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Holidays during the COVID-19 pandemic: Q&As for Germany

Written by
Kliemt.HR Lawyers, the first port of call in employment law for top-class and future-proof advice.
Some employees would like to cancel their already approved holidays due to ongoing travel restrictions. At the same time, many employers must prepare for a ramp-up that will potentially hamper their ability to fulfil holiday requests in the autumn.

It has been clear since Easter at the latest: holidays on balconies are not for everyone. However, while some employees would like to cancel their already approved vacation due to ongoing travel restrictions, many employers have to prepare their companies for a ramp-up. This also means that holiday entitlements in Germany cannot be fulfilled collectively when the business gets back in full swing again (hopefully) in autumn.

Below are the most important questions and answers about vacation during the crisis.

Can leave be ordered by the employer?

Yes. As a rule, the employer alone may not determine the holiday period, but must take the wishes of the employees into account. However, in cases of ‘urgent operational concerns’, the employer can call for mandatory time off in the form of so-called company holidays, either for the entire company or for individual departments.

A massive drop in orders or slump in supply chains is likely to qualify as an ‘urgent operational concern’. Impending understaffing (in the event that all employees take holiday at the same time after the crisis) has, so far, also been recognized as an urgent operational concern.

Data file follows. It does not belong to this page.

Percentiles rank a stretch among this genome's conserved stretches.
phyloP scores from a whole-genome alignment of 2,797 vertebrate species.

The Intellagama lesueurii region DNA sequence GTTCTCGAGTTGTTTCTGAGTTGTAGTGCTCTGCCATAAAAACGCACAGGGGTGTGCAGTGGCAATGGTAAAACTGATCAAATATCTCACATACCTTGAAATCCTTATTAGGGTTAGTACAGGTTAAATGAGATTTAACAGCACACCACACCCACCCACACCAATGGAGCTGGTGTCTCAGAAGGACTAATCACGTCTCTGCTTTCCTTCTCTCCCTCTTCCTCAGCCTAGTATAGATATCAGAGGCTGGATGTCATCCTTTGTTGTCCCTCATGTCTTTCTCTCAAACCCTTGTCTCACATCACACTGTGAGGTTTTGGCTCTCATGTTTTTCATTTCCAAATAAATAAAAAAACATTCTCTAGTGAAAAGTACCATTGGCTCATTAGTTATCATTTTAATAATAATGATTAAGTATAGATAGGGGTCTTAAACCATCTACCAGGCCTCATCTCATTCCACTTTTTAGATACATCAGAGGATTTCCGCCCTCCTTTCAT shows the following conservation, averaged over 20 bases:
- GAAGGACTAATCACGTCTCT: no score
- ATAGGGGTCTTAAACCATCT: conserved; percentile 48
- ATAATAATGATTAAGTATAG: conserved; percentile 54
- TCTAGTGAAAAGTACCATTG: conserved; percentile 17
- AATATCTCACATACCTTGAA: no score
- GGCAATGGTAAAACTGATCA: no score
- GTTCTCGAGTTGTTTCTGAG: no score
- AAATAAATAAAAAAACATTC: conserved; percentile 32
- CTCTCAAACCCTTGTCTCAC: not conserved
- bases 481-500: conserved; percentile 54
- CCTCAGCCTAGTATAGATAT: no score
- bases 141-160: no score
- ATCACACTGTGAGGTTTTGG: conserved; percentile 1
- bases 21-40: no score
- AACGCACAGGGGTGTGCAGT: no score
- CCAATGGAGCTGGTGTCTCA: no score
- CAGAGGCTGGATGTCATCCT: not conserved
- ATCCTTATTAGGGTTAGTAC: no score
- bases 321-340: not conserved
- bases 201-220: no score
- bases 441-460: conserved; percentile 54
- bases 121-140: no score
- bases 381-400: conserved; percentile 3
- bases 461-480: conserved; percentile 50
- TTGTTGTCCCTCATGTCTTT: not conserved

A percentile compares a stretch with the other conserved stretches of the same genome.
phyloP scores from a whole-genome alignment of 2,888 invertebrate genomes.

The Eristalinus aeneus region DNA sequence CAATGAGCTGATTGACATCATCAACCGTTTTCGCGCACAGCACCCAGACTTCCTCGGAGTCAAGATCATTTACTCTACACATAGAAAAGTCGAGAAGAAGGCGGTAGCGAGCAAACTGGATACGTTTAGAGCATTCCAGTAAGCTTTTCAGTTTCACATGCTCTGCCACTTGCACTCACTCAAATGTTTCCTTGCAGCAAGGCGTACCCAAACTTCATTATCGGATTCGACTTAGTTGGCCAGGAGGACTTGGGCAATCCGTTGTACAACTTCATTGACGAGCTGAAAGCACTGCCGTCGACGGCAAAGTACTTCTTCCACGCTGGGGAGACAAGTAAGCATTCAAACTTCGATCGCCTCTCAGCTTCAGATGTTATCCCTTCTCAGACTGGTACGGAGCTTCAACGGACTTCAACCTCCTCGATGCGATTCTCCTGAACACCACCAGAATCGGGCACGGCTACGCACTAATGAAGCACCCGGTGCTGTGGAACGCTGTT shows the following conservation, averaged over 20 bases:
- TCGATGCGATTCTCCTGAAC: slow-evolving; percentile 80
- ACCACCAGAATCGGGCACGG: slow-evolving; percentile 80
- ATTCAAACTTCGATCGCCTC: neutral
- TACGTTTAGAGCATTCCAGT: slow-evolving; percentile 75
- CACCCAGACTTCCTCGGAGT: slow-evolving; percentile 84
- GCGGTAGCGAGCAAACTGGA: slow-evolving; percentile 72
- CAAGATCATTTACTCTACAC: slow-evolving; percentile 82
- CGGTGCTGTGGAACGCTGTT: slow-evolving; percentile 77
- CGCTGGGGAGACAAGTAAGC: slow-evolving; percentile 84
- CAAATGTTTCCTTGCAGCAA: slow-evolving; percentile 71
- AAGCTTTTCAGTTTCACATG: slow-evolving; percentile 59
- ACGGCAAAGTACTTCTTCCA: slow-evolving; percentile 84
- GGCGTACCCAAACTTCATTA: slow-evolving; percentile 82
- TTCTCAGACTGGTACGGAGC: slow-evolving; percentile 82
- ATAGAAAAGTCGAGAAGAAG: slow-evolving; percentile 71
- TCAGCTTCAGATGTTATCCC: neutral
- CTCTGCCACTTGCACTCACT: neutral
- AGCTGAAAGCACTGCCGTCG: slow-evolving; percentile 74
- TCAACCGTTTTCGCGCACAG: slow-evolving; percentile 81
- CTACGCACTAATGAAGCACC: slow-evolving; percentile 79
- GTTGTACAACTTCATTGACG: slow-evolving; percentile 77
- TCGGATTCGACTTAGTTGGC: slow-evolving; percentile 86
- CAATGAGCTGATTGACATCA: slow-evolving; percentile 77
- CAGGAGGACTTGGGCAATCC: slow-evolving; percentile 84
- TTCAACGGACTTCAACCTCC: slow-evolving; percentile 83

What should employers keep in mind when arranging company holidays?

Employers should adhere to a notice period of at least 14 days and make sure that company holidays do not make up the employees’ entire annual leave. So far, the Federal Labour Court (BAG) has not objected as long as employees still receive two-fifths of their vacation entitlement beyond any company holiday. If employees form a works council, the council’s approval must also be obtained.

Can leave already granted be cancelled unilaterally by the employer?

No, normally the employer is bound by its approval of vacation time. However, exceptional situations are conceivable in which an emergency necessitates the worker to return to work during a holiday. In such situations, the possibility of a ‘revocation’ has been discussed by courts in isolated cases, but details have not been clarified. Employers who do need to recall an employee from holiday should therefore try to reach an agreement with the employee on the postponement of leave.

Can the employee unilaterally revoke approved leave?

Employees are also bound to holiday periods that have already been defined, and unilateral ‘revocation’ is also not possible for them. This applies even if planned trips cannot be started due to travel restrictions. If an employee wants to postpone an already approved holiday, the employee needs the consent of the employer.